This year the jury of the Feature-Length Competition watched the nominated submissions from their homes, and we met over the internet to discuss and deliberate on the films. Although we felt it went well, we knew watching the films in Amsterdam in the cinema and being able to converse passionately about what we saw during lunch, dinner, or drinks would have enhanced the experience. This year’s nominees seem to meditate on the feeling of loss, maybe not so surprising in a year which COVID-19 has made us acutely aware of the vulnerabilities of our lives and of cinema. What has been lost seems to be the core of humanity with its ability to find solace in telling what is remembered.
With the four selected films our jury chose, we celebrate world cinema that explores the layers of time and space to uncover hidden truths by understanding our humanity in all its vulnerability with exceptional cinematic talent.
In 2019, a democratic protest movement raises the youth of Hong Kong. Responding to this legitimate demand for freedom, the political regime uses force.
A collective of anonymous directors filmed the headquarters of the Polytechnic University for a month. A camera always at the right distance and tight editing puts us at the heart of the tension of these dark days. Through the quality of its writing and editing, this film becomes a universal story about the bravery of the small in the face of the strength of the powerful.
The IDFA Award for Best Editing in the IDFA Competition for Feature-Length Documentary, worth €2,500, goes to the film Inside the Red Brick Wall by a collective of Hong Kong Documentary Filmmakers.
Rarely does the eye of the camera become so intrinsic to the story you’re telling. The observations of the filmmaker through his camera, becomes our story in a visually lyrical and poetic essay that exposes and elucidates the social and political context of a Zurich train station that’s being torn down for a police and prison complex. Through the filmmaker’s window over seven years, we see his view of the train station being transformed... once connecting trains to Zurich from the outside world, but now becoming a prison that will close off the world with the unseen disembodied voices of future refugees.
The IDFA Award for Best Cinematography worth €2,500 goes to cinematographer and director Thomas Imbach for his film Nemesis.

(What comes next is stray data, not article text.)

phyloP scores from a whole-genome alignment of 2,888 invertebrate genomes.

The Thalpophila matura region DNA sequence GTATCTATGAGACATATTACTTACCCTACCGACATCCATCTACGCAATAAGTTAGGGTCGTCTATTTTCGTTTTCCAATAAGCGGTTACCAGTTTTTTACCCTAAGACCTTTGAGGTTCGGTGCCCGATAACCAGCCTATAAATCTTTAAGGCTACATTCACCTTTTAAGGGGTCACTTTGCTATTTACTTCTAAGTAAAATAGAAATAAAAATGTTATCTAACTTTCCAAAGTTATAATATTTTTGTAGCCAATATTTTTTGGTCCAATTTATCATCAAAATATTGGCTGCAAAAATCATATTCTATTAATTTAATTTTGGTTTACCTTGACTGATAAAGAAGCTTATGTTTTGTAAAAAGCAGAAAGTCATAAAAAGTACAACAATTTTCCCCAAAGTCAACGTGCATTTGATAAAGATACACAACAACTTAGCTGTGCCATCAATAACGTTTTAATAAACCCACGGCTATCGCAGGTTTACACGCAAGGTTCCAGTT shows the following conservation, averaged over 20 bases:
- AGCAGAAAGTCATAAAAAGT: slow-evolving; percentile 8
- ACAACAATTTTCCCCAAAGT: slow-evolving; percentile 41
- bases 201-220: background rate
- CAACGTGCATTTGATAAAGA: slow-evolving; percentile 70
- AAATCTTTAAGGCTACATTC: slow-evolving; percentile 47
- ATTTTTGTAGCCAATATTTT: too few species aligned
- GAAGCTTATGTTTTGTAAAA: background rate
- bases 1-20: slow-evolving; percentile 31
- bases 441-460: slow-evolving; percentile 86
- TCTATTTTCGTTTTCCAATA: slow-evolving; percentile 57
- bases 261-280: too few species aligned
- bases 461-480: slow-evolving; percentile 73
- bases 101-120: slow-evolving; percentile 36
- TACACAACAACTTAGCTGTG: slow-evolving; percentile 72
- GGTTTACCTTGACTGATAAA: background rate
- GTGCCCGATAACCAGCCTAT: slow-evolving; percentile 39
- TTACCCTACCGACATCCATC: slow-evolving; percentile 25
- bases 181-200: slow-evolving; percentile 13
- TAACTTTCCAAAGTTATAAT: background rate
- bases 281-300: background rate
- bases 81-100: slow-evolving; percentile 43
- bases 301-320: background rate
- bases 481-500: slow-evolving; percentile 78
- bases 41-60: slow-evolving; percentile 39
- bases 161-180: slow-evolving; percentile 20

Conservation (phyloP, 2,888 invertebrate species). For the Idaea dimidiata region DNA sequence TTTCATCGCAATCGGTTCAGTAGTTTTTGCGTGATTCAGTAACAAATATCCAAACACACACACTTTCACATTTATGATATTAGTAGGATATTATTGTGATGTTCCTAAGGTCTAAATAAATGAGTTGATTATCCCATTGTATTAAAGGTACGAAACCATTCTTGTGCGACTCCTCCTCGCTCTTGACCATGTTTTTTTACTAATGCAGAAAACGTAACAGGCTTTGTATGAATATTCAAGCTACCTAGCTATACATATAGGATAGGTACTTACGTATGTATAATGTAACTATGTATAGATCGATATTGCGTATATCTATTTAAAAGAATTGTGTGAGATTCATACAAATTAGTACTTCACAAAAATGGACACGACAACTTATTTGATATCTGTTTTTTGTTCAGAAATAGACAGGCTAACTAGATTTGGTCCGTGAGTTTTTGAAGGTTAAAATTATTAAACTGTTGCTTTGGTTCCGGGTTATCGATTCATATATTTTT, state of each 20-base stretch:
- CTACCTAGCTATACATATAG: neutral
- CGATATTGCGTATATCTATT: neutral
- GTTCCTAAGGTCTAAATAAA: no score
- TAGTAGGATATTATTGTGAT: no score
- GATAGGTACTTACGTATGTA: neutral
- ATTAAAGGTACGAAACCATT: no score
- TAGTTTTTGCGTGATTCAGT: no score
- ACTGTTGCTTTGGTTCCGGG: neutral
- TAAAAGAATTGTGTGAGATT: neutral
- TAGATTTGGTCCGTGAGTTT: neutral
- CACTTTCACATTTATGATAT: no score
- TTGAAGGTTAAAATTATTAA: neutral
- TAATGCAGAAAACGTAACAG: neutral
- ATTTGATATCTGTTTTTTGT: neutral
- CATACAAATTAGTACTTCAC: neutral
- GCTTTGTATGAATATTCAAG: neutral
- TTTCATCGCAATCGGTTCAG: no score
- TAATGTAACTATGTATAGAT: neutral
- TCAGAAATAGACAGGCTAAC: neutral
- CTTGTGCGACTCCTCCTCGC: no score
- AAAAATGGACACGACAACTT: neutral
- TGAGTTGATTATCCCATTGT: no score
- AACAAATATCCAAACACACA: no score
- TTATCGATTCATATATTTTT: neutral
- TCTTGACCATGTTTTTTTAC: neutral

This intimate portrait of a great man in decline is distinguished by an outstanding directorial hand, whether that is evidenced by the artistic decisions surrounding the portrayal and framing of the USSR’s last leader alone and vulnerable in his diminished surroundings, or in the interrogation of the witness as to his recollection of the events that define him and the world. All these choices lead to a vivid picture of a man who changed the world, which at times is tender, at others even humorous.
The IDFA Award for Best Directing, worth € 5,000, in the IDFA Competition for Feature-Length Documentary goes to Vitaly Mansky for his film Gorbachev. Heaven.
Radiography of a family is literally an x-ray of a family. As discontent grows with politics, many people experience their families divided on ideological lines. Through masterful storytelling, Firouzeh shows how history and revolution brought about the political and personal divorce of her parents, a secular father and increasingly conservative mother. The family space changes over time due to forces of the outside world. It’s the great accomplishment of the filmmaker that she so subtly and poetically shows how divided politics can divide a room and change it forever. The fractured body of family life is told through images, photos, and enactments in such a way that the viewer, too, feels the loss.
The IDFA Award for Best Feature-Length Documentary, worth € 20,000 in prize money, in the IDFA Competition for Feature-Length Documentary goes to Radiograph of a Family by Firouzeh Khosrovani.